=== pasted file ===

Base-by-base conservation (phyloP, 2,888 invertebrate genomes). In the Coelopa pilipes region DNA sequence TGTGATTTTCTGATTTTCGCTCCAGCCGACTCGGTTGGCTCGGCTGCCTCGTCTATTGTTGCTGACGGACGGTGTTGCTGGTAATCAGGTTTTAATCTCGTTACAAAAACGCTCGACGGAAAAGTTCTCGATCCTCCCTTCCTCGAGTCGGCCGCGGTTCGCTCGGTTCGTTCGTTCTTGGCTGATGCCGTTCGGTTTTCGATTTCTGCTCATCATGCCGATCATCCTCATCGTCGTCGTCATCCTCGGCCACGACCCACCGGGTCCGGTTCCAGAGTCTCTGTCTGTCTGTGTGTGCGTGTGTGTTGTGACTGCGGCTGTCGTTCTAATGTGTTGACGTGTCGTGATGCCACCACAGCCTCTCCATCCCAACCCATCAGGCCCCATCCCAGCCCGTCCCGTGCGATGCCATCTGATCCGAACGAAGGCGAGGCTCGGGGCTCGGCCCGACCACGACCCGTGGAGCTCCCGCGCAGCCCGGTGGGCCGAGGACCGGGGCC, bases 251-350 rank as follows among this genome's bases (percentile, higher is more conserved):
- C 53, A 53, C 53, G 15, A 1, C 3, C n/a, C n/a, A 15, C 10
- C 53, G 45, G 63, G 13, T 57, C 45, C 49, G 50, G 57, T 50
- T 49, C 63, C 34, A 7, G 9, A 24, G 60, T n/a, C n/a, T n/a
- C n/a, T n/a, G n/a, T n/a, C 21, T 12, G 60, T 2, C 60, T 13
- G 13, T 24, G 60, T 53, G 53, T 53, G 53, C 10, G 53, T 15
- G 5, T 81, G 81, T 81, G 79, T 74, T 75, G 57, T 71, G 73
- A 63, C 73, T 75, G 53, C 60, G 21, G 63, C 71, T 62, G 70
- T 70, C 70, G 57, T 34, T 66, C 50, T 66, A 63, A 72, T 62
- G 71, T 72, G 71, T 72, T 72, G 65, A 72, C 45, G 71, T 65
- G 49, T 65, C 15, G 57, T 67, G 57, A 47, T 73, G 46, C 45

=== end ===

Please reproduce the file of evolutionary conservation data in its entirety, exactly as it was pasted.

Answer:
Base-by-base conservation (phyloP, 2,888 invertebrate genomes). In the Coelopa pilipes region DNA sequence TGTGATTTTCTGATTTTCGCTCCAGCCGACTCGGTTGGCTCGGCTGCCTCGTCTATTGTTGCTGACGGACGGTGTTGCTGGTAATCAGGTTTTAATCTCGTTACAAAAACGCTCGACGGAAAAGTTCTCGATCCTCCCTTCCTCGAGTCGGCCGCGGTTCGCTCGGTTCGTTCGTTCTTGGCTGATGCCGTTCGGTTTTCGATTTCTGCTCATCATGCCGATCATCCTCATCGTCGTCGTCATCCTCGGCCACGACCCACCGGGTCCGGTTCCAGAGTCTCTGTCTGTCTGTGTGTGCGTGTGTGTTGTGACTGCGGCTGTCGTTCTAATGTGTTGACGTGTCGTGATGCCACCACAGCCTCTCCATCCCAACCCATCAGGCCCCATCCCAGCCCGTCCCGTGCGATGCCATCTGATCCGAACGAAGGCGAGGCTCGGGGCTCGGCCCGACCACGACCCGTGGAGCTCCCGCGCAGCCCGGTGGGCCGAGGACCGGGGCC, bases 251-350 rank as follows among this genome's bases (percentile, higher is more conserved):
- C 53, A 53, C 53, G 15, A 1, C 3, C n/a, C n/a, A 15, C 10
- C 53, G 45, G 63, G 13, T 57, C 45, C 49, G 50, G 57, T 50
- T 49, C 63, C 34, A 7, G 9, A 24, G 60, T n/a, C n/a, T n/a
- C n/a, T n/a, G n/a, T n/a, C 21, T 12, G 60, T 2, C 60, T 13
- G 13, T 24, G 60, T 53, G 53, T 53, G 53, C 10, G 53, T 15
- G 5, T 81, G 81, T 81, G 79, T 74, T 75, G 57, T 71, G 73
- A 63, C 73, T 75, G 53, C 60, G 21, G 63, C 71, T 62, G 70
- T 70, C 70, G 57, T 34, T 66, C 50, T 66, A 63, A 72, T 62
- G 71, T 72, G 71, T 72, T 72, G 65, A 72, C 45, G 71, T 65
- G 49, T 65, C 15, G 57, T 67, G 57, A 47, T 73, G 46, C 45